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Making Stainless Steel

Stainless steel contains lots of chromium and nickel, expensive metals that are in short supply. Consequently, J&L's Warren Plant makes stainless steel by a two-step process that prevents needless wastage of chromium.

Step 1: Carefully selected stainless steel scrap is melted in an electric furnace along with chrome-containing alloys and slag-forming flux materials. The steel is partially refined during this step.

Step 2: Molten steel is transferred to an argon-oxygen decarburization vessel (AOD vessel) for final refining (above).

Don't let this technical-sounding mouthful throw you; an AOD vessel looks and works much like a basic oxygen furnace, with two major differences:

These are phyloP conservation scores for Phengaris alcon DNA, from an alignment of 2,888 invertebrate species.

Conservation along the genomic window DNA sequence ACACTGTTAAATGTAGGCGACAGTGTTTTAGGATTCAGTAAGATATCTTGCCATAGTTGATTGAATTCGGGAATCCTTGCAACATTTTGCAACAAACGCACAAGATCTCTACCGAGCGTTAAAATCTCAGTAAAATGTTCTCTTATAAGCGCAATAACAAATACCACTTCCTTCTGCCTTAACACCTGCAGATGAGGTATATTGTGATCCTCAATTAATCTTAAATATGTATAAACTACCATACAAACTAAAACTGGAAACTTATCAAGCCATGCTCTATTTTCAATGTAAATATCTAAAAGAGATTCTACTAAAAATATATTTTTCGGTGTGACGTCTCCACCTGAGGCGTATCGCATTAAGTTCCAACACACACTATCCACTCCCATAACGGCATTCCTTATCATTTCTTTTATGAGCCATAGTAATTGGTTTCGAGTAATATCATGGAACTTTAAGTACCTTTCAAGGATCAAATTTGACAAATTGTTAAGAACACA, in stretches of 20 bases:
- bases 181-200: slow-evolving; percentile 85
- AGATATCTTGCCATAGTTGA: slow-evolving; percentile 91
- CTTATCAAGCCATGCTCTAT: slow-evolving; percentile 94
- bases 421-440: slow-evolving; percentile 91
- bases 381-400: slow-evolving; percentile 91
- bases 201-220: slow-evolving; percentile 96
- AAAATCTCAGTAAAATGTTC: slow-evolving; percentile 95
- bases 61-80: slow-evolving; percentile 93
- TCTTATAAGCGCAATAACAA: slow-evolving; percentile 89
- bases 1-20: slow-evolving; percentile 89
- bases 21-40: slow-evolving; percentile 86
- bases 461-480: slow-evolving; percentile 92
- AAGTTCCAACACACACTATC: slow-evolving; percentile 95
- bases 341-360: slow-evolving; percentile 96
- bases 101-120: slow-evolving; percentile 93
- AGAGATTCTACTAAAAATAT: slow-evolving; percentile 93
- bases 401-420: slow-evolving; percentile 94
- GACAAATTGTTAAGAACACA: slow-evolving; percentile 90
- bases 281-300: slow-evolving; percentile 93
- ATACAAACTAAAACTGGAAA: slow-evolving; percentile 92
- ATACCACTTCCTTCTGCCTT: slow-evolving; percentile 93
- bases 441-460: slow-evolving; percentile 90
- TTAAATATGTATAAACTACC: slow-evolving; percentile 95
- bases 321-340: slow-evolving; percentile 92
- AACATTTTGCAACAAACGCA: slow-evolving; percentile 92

1. A mixture of argon and oxygen gas rather than pure oxygen, is used to burn away the excess carbon in the molten metal. Decarburization" is a technical way to say "remove carbon:'

2. The gases are blown up through the bottom of the vessel; an external lance is not used (above).

The purpose of the argon is to help prevent the loss of chromium. Simply stated, the argon reduces the amount of chromium that is burned off along with carbon.

At the start of the gas blow, more oxygen is used than argon, but as the process continues, oxygen is gradually replaced with argon. The relative proportions of the two gases must be carefully controlled at all times. The molten metal spends about two hours in the AOD vessel.

Our Warren Plant does not manufacture finished stainless steel products. Instead, it produces stainless steel slabs that are rolled at our Cleveland Works and Louisville, Ohio, plant.

Stainless steel is a specialty product, both in the ways it is used and made. Our Warren Plant makes only about 25 tons of stainless steel each hour. Contrast this with the more than 400 tons an hour of carbon steel we can make at Aliquippa.